2013 Annual Review & Outlook - Government
The U.S. government enters 2013 with a huge opportunity, but also stiff challenges. Although the November elections retained the status quo — President Obama in the White House, Republicans in control of the House and Democrats leading the Senate — a new sense of bipartisanship appears to be emerging. The chief concern, of course, is avoiding the fiscal cliff, and although an 11th hour deal on Jan. 1 averted the most dire of consequences, new cliffs are approaching that could send the U.S. economy flailing. On the policy front, motor carriers and shippers are watching anxiously as new hours-of-service regulations approach this summer, and as the Federal Motor Carrier Safety Administration gets more aggressive in its fight against unsafe operators with its CSA initiative. U.S. Customs, meanwhile, is pressing ahead with its Automated Commercial Environment and signing agreements with overseas partners to facilitate trade while protecting it against terrorist attacks. And, of course, all eyes will be on what Washington does to upgrade infrastructure on U.S. roads, bridges and inland waterways.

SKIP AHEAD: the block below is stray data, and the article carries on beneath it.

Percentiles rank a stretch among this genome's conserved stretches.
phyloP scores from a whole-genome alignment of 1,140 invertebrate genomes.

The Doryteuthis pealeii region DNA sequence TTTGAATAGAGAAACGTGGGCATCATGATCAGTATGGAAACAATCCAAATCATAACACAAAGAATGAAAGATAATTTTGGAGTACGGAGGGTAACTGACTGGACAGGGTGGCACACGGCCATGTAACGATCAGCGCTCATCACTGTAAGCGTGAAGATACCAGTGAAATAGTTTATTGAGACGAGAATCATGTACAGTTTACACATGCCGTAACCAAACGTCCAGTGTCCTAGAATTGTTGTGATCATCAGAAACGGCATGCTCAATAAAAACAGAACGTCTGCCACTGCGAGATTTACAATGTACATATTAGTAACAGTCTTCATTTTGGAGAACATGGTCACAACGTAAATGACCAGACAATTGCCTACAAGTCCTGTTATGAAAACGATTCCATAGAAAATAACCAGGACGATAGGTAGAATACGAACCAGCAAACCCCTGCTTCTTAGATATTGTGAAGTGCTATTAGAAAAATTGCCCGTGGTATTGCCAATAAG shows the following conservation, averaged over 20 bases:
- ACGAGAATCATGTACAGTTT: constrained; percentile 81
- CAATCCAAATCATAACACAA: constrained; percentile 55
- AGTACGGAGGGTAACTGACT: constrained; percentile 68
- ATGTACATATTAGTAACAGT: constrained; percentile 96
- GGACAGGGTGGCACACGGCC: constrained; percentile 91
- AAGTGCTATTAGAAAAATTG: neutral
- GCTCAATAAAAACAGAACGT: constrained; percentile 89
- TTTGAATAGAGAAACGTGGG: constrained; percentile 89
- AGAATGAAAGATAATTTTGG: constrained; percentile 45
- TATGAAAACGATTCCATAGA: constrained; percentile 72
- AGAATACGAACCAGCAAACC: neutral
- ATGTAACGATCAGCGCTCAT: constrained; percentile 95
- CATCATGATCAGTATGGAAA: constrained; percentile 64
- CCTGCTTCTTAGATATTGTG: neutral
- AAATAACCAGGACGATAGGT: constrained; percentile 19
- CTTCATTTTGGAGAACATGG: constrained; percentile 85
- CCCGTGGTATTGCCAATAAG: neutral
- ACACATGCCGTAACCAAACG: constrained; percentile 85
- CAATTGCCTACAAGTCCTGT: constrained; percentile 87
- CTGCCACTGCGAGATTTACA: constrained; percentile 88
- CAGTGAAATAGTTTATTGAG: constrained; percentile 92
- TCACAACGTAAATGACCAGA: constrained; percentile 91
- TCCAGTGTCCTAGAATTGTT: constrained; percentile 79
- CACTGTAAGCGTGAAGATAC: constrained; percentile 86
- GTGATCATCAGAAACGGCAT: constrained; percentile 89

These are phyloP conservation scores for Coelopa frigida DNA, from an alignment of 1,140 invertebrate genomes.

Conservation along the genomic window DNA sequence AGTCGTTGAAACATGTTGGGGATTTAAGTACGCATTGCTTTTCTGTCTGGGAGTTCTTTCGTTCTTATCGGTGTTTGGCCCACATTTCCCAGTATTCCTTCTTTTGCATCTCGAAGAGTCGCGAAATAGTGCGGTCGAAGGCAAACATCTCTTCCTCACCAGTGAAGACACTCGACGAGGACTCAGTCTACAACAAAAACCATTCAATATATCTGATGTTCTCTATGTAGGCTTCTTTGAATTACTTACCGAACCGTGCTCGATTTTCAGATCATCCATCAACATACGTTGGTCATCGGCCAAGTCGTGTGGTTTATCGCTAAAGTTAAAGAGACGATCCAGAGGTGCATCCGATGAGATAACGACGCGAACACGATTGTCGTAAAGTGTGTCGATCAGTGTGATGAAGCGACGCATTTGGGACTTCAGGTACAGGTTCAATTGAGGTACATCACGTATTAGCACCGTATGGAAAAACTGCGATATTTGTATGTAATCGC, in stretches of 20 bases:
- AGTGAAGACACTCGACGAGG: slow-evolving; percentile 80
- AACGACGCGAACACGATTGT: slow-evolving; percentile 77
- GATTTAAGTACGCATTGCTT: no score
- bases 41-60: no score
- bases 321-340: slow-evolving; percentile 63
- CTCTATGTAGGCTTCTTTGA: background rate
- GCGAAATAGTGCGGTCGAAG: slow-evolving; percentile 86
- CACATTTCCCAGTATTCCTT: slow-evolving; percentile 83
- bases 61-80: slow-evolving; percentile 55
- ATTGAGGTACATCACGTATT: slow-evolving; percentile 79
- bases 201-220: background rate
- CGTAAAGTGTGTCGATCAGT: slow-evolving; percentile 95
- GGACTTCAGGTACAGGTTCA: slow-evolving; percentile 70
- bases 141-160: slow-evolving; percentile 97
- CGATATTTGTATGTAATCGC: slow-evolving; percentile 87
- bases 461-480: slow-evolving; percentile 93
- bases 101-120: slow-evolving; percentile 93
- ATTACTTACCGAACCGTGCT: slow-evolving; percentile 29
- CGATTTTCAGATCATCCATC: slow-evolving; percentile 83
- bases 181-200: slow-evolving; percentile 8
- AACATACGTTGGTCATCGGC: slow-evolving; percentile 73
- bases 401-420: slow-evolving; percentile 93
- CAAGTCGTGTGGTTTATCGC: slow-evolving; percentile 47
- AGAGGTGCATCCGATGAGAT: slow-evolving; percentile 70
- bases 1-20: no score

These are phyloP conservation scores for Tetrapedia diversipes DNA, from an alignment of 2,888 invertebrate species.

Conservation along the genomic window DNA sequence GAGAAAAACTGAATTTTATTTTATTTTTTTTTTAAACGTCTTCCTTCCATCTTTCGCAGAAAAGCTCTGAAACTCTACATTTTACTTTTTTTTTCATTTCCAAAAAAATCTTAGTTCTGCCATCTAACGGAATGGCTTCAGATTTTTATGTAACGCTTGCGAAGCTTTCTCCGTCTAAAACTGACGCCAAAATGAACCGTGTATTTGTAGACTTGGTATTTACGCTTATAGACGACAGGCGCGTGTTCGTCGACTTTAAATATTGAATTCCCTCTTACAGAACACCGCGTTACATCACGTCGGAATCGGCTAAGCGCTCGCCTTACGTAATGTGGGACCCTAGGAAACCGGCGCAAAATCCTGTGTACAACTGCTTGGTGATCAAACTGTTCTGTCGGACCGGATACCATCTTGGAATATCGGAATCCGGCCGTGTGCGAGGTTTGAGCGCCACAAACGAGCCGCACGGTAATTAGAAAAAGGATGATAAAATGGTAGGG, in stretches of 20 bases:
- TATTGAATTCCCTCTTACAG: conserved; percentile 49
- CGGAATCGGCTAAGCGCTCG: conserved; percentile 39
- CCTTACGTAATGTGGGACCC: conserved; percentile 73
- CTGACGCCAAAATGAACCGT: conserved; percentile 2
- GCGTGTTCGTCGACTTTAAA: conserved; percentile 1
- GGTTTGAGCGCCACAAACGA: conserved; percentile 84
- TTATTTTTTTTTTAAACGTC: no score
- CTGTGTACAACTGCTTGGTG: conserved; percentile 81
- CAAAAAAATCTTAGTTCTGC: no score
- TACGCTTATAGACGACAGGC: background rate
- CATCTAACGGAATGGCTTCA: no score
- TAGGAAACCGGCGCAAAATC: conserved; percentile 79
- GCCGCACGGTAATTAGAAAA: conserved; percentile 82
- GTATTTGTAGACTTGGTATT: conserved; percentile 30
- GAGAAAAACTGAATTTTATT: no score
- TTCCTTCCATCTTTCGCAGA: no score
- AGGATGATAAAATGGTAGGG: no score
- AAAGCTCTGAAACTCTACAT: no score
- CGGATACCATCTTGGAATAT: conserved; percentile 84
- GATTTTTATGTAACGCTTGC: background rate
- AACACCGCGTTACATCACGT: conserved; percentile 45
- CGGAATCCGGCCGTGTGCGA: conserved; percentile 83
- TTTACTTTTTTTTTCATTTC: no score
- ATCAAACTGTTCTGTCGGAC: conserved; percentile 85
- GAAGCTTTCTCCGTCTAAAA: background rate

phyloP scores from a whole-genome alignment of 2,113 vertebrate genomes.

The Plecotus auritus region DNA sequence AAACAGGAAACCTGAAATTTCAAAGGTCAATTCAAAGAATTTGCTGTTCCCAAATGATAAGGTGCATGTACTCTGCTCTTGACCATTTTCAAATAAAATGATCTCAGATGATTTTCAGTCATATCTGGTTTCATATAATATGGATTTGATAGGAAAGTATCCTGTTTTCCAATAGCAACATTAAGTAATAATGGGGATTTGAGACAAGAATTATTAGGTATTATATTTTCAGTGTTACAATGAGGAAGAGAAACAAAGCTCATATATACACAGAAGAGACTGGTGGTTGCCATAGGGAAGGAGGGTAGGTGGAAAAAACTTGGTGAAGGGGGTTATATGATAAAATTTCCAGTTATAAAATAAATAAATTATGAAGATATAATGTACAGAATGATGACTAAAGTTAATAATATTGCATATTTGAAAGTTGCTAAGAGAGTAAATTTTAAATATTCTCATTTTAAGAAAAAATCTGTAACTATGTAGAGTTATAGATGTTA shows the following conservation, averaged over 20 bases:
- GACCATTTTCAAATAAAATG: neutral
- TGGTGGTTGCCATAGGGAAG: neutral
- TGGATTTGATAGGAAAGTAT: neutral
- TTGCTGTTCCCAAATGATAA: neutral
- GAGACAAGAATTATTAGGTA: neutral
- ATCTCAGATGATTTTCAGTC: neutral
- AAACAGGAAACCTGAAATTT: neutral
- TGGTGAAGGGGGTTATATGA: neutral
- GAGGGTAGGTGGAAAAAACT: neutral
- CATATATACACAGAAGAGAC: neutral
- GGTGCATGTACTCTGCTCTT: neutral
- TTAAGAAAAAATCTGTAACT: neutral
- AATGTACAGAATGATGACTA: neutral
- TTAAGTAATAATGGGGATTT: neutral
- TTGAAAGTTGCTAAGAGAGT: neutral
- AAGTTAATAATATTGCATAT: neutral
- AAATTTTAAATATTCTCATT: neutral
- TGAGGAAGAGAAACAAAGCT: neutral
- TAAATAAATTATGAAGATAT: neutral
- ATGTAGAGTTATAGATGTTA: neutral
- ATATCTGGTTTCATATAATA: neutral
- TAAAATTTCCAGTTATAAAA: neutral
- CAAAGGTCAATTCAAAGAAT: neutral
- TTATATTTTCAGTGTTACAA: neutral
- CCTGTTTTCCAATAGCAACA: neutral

Governments around the world are taking action to improve the external environment of their trading community by, for example, improving existing infrastructure, creating a better general business environment and enhancing the efficiency and effectiveness of their national economic, institutional, regulatory and competition policies.